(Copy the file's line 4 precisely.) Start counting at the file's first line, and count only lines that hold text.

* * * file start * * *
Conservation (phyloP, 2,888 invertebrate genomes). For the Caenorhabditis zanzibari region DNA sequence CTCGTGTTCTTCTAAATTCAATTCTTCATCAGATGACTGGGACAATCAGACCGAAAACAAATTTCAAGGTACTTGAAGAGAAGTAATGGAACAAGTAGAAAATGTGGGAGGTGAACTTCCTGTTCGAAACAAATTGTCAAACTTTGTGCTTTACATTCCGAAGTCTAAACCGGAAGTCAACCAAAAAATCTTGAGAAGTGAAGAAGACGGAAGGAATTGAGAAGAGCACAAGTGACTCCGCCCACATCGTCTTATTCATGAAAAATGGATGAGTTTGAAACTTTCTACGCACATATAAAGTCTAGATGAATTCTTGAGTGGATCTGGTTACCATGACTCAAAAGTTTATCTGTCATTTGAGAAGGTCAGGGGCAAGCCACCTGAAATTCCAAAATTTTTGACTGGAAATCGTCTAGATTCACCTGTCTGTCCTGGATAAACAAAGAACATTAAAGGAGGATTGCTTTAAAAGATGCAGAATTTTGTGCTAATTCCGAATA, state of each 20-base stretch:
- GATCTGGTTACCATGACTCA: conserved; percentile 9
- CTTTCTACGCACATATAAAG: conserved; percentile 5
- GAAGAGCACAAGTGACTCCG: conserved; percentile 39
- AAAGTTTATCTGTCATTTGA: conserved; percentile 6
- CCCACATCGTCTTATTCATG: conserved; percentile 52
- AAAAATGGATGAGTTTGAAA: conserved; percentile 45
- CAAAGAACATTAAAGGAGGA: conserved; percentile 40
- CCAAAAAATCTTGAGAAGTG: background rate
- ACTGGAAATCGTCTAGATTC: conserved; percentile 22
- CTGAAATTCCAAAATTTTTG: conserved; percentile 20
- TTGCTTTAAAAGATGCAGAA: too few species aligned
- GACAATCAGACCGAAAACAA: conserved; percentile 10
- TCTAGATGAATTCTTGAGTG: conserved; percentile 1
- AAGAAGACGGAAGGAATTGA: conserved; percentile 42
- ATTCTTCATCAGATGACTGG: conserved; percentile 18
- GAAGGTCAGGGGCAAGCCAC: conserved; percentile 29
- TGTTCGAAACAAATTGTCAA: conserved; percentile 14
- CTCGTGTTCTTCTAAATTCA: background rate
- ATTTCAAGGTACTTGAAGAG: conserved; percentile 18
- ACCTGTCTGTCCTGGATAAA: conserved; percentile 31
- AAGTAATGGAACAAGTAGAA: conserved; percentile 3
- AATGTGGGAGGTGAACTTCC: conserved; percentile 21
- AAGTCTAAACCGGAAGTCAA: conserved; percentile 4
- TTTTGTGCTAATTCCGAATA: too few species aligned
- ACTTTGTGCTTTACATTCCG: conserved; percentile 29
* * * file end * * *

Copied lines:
- GAAGAGCACAAGTGACTCCG: conserved; percentile 39